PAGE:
The viewers are invited at their own risk to step inside the “house” because the door suggests a space already created with the function of coming and going. But also that there is a space behind the door that differs from the one outside, and here we are dealing again with the question of what is real. It seems clear that inside the house is were the emotions unleash, where all the emotions possible go through the body, intimately, dangerously. As space seems to be gazing back, behind the door there is another door, I’m looking at myself and I’m not there.
The hypermedial quality of the “house” is that we know is a construction, it has being build in order to unleash all those emotions, what we are not able to distinguish is how virtual is the house? What does it means to be outside the house? Transparent media meets hypermedial media when these questions arouse, far away from definitions and suppositions, the viewers are afraid to admit that they don’t know. But they know that their not knowing makes them easily manipulable, so the excess of emotions is aiming at creating awareness in the viewers of their state of in-betweeness. Costa also talks about the ‘subject of lack’13 and that he believes that ‘film is an art that can fight excess, against inflation, against the excess of things, whether it be excess of money, images or effects.’14 Vanda personifies the ‘subject of lack’ but at the same time the excess which she is addicted to, heroin, binds her life into a repetitive circle, heroin is the drug of the homeless, the abandoned by society, the one who abandons society at will.
Vanda commits excess as a reaction to the demolished reality that she belongs to, her sister Zita is also addicted, the neighbors are also addicted, it is the excess of the ones that lack, the ones who have being pushed out of the picture, the house which is demolished in order to make a new one. The viewer in the cinema is rather a subject of excess, and the images of lack produce immense pain in them.
What the viewer doesn’t know is that nothing in this world can save them from feeling the lack, from being a subject that lacks, all the excess in the world would never replace the fact that anything which happens on the screen is a reflection of the reality that we have constructed. Because the screen is a meeting point for lack and excess, presence and absence, the poor and the rich, is the point where things merge not in order to become one or the other but in order to overcome both of them.
Bringing media back to the body Mulder cites:
The Body as a Medium: Bushman Presentiments
“The Bushmen’s letters are in their bodies. They (the letters) speak, they move, they make their (the Bushmen’s) bodies move. They (the Bushmen) order the others to be silent; a man is altogether still, when he feels that his body is tapping (inside). With regard to an old wound, a Bushman feels a taping at the wound’s place, while the tapping feels that the man (who has the old wound) walks, moving his body. The one man feels the other moving his body; he says to the children: ‘look ye around for grandfather, for grandfather seems to be coming; this is why I feel the place of his body’s old wound’. The children look around; the children perceive the man coming. They say to their father: ‘A man is coming yonder’. Their father says to them: ‘Grandfather (his own father) comes yonder; he would come to me; he was the one whose coming I felt at the place of his old wound. I wanted you to see that he is really coming. For ye contradict my presentiment, which speaks truly’.”15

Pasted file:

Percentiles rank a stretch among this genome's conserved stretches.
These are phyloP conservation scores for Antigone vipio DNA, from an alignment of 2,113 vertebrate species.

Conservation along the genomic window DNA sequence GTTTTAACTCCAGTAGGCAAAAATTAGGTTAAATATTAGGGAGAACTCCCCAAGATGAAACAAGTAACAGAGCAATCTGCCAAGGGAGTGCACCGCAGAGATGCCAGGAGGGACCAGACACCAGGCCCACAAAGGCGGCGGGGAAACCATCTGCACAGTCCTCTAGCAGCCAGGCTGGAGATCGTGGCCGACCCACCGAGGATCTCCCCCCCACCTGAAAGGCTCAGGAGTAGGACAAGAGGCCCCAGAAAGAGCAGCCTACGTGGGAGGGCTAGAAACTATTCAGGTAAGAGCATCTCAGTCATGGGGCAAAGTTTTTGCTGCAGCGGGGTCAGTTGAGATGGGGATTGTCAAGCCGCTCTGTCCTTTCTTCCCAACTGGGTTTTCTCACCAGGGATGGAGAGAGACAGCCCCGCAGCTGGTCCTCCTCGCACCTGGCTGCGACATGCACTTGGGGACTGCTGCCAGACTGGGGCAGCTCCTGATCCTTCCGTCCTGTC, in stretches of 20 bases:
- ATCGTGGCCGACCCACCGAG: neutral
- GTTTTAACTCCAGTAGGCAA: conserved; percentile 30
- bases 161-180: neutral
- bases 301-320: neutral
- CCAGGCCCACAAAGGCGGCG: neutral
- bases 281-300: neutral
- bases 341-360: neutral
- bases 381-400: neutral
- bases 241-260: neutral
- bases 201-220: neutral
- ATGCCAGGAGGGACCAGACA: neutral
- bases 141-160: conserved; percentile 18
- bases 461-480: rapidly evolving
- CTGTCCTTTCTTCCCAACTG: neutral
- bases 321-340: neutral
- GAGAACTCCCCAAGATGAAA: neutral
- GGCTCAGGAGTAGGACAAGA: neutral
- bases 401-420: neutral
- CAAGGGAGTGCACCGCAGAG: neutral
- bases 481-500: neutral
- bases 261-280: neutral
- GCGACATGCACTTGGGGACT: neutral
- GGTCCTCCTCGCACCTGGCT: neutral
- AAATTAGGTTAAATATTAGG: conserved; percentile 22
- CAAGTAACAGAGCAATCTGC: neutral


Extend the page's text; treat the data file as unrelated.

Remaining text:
Certainly this account proves that the body was ones the screen, in the sense that everything that is passes through the body, not as a visual image but as a feeling. It is very clear that people cannot distinguish their words anymore, as feelings, but rather as a concept, as meaning. I can feel In Vanda’s Room as an invitation to become the screen again, to regain the agency the body has.
What is describe in the account of the Bushmen’s is the capability of feeling somebody else’s body, which is what happens when we look at the screen, the Bushman knows that his father is coming because he feels his father moving, coming towards him. There is no confusion for him whether he is allowed to feel this or not, it is a communication from one body to the other, but the viewers are challenged by the “virtuality” of the image in the differentiation of their reality and the actors “reality”, as if there were two different spaces when it is rather just one screen were we all meet.
Transparency and hypermediation are definitions of sensations transmitted through a certain medium, but they do not express in themselves anything but an obstructed look at “reality” that can make the viewer blind or bless by sight. This is not at all what really happens when we are confronted with media, the construction of a virtual space is not something that can be seen or not, reality is not defined by what we think reality is rather defined by what we feel reality is, a definition can never overcome the potential the body has of making its own definitions through sensations. The experience of being confronted with a certain medium is not detached from the reality we experience outside the medium.
When Costa says ‘we must keep all of our feelings very sharp’16 and Mulder says ‘the body is the origen of all media’ it means that ‘one is the condition of the other’, a body without sharp feelings cannot differentiate between reality and a construction of reality. Cinema is not meant to paralyze the viewer and make him/her into an automaton but it shows the condition we are subjected to.
1 Pedro Costa, A Closed Door That Leaves Us Guessing (from 12-14 March 2004, Pedro Costa offered an intensive course in filmmaking at the Tokio Film School (under Joint auspices of Athenee Francais Cultural Center and Cinematrix). First published in the catalogue of Pedro Costa retrospective, Sendai Mediatheque, 2005. Transcription by Valerie-Anne Christen, English translation by Downing Roberts.) p.8 Retrieved on 10.06.2008 http://www.rouge.com.au/10/costa_seminar.html
2 Arjen Mulder, Understanding Media Theory: Language, Image, Sound, Behavior, translated by Laura Martz (V2_/NAi Publishers, Rotterdam, 2004) p.60
3 Ibid. p.60
4 Ibid. p.60
5 Ibid. p.12
6 Op. cit, Pedro Costa (2005) p.6
7 Op. cit, Arjen Mulder (2004) p.61
8 Michael Guillen, “Pedro Costa: I Have to Risk Each Shot” (interview to Pedro Costa) 2008
9 Op. cit, Pedro Costa (2005) p.5
10 Ibid. p.7
11 Ibid. p.5
12 Ibid. p.4
13 Ibid. p.6
14 Ibid. p.7
15 W.H.I Bleek and C. Lloyd, Specimens of Bushman Folklore (London 1911) cited in Arjen Mulder, Understanding Media Theory (2004) p.13
16 Op. cit, Pedro Costa (2005) p.8